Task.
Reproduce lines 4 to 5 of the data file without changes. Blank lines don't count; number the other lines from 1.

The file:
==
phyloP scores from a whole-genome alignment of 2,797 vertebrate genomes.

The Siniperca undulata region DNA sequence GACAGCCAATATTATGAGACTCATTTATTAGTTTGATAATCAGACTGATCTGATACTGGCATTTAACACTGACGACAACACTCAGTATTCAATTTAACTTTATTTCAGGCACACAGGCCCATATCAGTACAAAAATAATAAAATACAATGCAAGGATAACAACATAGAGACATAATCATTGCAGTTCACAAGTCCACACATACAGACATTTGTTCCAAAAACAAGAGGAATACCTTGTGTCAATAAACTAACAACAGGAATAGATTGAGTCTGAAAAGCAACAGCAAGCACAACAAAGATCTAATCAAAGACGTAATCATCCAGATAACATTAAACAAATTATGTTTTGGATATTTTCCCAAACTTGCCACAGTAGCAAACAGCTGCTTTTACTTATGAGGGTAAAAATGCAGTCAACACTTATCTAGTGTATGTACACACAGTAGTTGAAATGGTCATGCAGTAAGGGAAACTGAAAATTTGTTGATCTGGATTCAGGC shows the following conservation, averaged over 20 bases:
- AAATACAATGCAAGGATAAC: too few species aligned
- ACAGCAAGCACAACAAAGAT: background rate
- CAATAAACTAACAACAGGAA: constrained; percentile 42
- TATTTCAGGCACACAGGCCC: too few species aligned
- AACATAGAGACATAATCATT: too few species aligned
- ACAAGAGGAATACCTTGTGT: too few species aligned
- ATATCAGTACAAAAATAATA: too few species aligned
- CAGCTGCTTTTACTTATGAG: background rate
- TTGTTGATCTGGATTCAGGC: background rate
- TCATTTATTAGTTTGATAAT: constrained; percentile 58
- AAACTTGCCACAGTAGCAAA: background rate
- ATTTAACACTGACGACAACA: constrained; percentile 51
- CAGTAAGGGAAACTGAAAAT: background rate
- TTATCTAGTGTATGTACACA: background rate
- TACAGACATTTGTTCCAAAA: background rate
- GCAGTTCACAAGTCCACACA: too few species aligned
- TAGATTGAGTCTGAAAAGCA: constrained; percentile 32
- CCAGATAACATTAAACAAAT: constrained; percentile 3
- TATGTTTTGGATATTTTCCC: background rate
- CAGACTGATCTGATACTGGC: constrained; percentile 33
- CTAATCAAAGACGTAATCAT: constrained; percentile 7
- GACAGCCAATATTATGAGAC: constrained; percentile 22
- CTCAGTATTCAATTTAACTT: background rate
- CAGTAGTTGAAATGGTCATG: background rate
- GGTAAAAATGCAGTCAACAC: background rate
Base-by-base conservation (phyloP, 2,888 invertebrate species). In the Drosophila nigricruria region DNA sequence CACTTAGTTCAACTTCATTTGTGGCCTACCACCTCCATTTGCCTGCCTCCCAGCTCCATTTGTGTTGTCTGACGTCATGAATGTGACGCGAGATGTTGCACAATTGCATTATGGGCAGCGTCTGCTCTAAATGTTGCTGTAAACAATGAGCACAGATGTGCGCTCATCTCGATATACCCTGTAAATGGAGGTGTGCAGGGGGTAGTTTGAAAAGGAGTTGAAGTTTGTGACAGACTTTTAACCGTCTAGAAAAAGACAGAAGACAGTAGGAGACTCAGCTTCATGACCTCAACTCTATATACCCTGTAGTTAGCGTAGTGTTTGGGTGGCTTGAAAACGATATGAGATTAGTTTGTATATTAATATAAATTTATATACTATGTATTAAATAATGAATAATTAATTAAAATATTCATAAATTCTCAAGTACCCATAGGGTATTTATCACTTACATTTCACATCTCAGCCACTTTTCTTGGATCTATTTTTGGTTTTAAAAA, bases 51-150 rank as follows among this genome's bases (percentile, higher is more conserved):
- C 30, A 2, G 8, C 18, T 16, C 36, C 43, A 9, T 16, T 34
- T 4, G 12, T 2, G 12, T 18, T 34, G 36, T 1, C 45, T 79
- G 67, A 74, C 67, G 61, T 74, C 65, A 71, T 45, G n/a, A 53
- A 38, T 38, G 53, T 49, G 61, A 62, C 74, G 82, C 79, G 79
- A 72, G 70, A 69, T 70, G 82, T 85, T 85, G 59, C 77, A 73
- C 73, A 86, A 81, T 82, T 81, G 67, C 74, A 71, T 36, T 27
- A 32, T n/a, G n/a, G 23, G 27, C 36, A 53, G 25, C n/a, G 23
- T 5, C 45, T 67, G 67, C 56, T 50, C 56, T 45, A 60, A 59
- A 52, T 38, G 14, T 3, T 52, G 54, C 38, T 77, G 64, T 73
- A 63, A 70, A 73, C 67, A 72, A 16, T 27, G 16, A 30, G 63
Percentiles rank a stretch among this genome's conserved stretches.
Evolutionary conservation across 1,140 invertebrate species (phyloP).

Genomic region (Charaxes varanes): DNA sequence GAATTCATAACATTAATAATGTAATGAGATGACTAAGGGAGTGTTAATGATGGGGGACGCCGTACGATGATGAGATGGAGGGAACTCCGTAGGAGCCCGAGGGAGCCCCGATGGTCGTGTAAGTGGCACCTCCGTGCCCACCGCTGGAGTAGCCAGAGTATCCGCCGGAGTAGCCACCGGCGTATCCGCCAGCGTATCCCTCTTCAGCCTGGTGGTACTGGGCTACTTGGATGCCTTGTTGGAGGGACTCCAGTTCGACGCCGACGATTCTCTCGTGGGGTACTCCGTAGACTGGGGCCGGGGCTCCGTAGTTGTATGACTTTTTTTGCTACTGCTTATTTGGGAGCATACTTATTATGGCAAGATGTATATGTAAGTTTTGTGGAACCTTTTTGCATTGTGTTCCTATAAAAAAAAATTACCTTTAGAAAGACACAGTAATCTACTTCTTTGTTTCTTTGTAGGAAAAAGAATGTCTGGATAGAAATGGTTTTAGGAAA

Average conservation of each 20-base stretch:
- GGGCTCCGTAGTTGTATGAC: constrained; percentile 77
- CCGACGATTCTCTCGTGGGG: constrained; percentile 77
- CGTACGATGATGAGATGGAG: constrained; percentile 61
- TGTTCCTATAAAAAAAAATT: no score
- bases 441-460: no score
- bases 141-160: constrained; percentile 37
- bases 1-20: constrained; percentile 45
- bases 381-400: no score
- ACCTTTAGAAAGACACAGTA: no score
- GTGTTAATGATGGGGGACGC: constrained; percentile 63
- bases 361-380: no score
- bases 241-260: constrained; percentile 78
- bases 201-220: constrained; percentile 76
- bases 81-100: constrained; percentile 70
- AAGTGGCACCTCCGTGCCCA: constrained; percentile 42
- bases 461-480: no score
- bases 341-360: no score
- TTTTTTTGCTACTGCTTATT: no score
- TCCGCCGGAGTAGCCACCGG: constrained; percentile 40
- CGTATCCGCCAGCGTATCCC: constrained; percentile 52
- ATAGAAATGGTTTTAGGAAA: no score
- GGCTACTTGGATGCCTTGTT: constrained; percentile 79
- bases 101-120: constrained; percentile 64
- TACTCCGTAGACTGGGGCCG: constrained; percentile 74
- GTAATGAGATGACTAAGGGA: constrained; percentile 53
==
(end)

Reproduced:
- ACAGCAAGCACAACAAAGAT: background rate
- CAATAAACTAACAACAGGAA: constrained; percentile 42